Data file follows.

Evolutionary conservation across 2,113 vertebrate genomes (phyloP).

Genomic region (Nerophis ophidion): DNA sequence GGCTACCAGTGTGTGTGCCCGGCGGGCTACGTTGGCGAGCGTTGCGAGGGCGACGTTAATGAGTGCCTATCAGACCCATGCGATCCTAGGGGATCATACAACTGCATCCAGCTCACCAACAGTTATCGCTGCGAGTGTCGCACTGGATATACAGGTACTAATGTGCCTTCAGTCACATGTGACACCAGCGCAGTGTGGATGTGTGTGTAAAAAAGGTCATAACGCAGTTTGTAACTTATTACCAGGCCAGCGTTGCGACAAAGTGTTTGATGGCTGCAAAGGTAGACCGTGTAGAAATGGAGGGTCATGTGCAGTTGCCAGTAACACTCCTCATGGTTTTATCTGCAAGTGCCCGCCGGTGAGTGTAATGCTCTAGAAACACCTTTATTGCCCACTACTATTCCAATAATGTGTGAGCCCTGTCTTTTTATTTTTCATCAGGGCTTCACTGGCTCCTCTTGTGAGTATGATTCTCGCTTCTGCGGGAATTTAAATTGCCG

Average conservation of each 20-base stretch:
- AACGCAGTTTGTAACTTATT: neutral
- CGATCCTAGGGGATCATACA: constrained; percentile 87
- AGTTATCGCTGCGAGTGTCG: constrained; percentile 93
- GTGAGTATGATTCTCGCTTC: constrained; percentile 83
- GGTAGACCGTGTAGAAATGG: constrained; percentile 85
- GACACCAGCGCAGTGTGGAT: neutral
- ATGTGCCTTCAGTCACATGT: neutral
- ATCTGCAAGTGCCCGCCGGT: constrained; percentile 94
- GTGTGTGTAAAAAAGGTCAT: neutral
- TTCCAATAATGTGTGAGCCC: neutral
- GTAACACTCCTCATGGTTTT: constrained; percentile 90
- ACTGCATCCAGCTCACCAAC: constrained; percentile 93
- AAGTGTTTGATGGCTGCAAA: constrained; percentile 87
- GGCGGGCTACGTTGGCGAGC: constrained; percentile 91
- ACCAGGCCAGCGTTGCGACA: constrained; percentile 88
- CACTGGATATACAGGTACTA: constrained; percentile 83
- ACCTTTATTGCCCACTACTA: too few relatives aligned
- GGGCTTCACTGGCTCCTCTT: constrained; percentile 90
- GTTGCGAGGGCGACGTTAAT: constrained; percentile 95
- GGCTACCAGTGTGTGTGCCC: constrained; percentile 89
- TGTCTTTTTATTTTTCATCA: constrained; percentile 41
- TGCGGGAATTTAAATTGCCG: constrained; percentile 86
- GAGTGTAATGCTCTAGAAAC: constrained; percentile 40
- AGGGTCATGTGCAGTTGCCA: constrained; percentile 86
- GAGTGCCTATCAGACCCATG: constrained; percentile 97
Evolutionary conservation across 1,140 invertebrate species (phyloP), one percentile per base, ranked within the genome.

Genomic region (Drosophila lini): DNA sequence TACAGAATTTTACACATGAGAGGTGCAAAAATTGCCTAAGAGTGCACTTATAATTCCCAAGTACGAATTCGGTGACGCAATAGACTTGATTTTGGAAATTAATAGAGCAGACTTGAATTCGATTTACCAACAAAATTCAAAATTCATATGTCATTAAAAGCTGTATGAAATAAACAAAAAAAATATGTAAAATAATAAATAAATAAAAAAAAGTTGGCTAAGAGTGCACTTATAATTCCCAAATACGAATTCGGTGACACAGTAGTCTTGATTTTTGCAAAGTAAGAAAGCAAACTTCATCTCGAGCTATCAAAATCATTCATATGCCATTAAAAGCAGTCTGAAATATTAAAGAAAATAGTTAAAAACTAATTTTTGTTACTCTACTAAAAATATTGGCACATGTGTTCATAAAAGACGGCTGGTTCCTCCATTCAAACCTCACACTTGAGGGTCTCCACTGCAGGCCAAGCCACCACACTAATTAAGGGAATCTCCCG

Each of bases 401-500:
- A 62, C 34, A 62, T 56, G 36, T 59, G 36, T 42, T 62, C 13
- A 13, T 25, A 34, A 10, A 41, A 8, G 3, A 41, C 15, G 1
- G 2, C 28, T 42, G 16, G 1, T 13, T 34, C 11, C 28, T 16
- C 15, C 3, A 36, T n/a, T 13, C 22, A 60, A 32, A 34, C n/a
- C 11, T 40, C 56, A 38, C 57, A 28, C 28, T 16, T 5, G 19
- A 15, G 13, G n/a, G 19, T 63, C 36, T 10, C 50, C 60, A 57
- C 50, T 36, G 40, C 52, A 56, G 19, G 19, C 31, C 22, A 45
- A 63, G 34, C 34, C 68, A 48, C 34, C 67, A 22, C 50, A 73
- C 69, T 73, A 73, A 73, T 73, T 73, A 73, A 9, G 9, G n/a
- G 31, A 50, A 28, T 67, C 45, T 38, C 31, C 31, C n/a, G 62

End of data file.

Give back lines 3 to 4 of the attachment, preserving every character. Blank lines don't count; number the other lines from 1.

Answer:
Average conservation of each 20-base stretch:
- AACGCAGTTTGTAACTTATT: neutral